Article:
THE world famous Soweto Gospel Choir of South Africa will sing songs of freedom in Parliament Square today, in celebration of The Bahamas’ role in freeing former South African President Nelson Mandela from prison.
This month marks the 30th anniversary of the signing of the Nassau Accord, and the Grammy Award-winning group made its first trip to the Bahamas to commemorate the historic occasion.
The Nassau Accord was signed by 45 leaders at the Commonwealth Heads of Government Meeting (CHOGM) in Nassau on October 20, 1985.
The package of sanctions and inducements increased pressure on the South African government to dismantle its system of racial segregation. It is hailed as the key step toward ending apartheid in South Africa and securing Mr Mandela’s release from prison.
Among the songs being performed, the Soweto Gospel Choir will include a selection of Mr Mandela’s favourite hymns.
Patricia Bazard, director of the Bahamas Children Choir, hosted the Soweto Choir in a people-to-people experience.
Diniloxolo Ndlakuse, the choir director of Soweto Choir, said this is his first time in The Bahamas and he’s enjoying the weather, the surroundings and the people. He vowed to come back next year.
“It’s been a nice experience. One thing for sure it is so awesome. Music is universal language and it has the power to create and to unite. Coming here to share music, dance and love for God is very awesome,” Mr Ndlakuse said. “Mandela played a really huge role. He was arrested in 1964 so that when he was released we were all liberated. He opened the doors for us to mingle with people around the world so it is an honour for us to be a part of this event.”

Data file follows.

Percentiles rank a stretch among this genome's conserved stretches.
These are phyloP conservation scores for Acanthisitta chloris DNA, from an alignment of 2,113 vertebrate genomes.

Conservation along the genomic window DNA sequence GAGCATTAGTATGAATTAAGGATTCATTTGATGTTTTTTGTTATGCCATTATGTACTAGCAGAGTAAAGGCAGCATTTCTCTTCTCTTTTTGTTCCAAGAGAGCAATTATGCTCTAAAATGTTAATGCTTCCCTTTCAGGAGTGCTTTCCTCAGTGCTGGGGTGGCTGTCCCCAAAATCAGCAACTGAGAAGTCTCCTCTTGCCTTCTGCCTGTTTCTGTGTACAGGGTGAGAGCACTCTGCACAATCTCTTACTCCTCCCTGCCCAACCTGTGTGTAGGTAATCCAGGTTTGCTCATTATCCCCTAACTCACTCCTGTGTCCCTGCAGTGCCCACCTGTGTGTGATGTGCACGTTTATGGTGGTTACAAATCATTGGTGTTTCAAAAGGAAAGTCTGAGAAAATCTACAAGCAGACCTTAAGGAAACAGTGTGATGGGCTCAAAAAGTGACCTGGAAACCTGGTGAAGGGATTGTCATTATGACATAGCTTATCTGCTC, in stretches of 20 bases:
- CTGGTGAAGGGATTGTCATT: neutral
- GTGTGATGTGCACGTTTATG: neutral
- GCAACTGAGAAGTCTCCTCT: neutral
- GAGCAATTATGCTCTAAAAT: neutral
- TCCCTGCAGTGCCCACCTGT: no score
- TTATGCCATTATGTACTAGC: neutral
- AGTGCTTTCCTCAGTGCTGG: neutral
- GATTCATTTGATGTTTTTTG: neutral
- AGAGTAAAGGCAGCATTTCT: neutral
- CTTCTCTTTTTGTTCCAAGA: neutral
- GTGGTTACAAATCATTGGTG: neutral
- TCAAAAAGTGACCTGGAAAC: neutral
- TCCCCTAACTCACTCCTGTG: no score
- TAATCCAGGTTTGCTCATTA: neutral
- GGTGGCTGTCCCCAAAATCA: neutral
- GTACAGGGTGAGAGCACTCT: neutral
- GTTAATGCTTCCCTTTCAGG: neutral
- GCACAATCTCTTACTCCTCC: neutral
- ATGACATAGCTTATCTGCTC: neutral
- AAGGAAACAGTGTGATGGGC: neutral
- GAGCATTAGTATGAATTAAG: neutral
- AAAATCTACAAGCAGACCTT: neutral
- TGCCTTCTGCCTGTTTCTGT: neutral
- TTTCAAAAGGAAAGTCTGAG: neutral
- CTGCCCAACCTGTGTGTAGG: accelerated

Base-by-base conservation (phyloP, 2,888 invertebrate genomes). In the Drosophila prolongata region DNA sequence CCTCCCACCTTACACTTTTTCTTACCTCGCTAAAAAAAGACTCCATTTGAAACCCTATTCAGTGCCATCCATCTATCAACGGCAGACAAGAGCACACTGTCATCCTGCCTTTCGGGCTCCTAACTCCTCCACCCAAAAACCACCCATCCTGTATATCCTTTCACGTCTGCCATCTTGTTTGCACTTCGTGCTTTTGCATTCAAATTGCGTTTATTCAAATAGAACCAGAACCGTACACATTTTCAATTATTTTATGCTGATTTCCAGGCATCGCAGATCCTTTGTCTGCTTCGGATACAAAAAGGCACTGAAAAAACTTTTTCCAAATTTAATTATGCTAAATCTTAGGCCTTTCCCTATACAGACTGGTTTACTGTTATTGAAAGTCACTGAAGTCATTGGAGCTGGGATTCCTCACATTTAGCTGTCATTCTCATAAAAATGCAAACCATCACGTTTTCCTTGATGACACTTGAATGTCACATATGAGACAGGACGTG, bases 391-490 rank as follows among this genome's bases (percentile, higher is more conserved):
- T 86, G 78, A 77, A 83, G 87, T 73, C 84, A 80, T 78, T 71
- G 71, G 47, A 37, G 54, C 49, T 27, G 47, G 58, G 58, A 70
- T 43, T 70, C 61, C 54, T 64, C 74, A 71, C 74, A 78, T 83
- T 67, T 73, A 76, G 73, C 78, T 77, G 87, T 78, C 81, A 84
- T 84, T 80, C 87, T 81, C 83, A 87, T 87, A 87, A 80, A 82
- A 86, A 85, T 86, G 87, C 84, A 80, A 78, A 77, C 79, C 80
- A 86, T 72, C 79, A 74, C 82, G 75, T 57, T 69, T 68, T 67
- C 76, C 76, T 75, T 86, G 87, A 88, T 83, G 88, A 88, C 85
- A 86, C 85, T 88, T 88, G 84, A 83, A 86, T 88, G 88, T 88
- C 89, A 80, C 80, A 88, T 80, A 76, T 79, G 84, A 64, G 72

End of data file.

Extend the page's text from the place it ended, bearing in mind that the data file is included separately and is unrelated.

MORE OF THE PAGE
The Ministry of Tourism has signed on as the host sponsor of the Caribbean Muzik Festival, which will this year commemorate a momentous milestone in the history of The Bahamas.
On October 20, 1985, Commonwealth leaders gathered in Nassau to sign the accord. Then Prime Minister Sir Lynden Pindling was chairman of CHOGM at the time and led the charge. Sir Lynden is credited with persuading the majority of heads of senior Commonwealth members to support the position.
Sir Lynden was appointed to the Eminent Persons Group, which was established by the Commonwealth Heads of Government Meeting. The EPG visited South Africa in 1986 and reported on the situation there, reinforcing the call for sanctions against South Africa.
The economic sanctions against South Africa articulated in the Nassau Accord set off a chain of events that would eventually lead to the abolition of apartheid and the first democratic general elections in South Africa in 1994.
On February 11, 1990, Mr Mandela was released from prison, and soon after, visited The Bahamas, to thank Sir Lynden for the critical role that he had played in the process.
Caribbean Muzik Festival has dedicated the second night of the four-day festival to the celebration of Bahamian history and culture. Organisers will also highlight The Bahamas’ ties to South Africa.
Several dignitaries from South Africa and other Commonwealth countries have been invited to attend the event.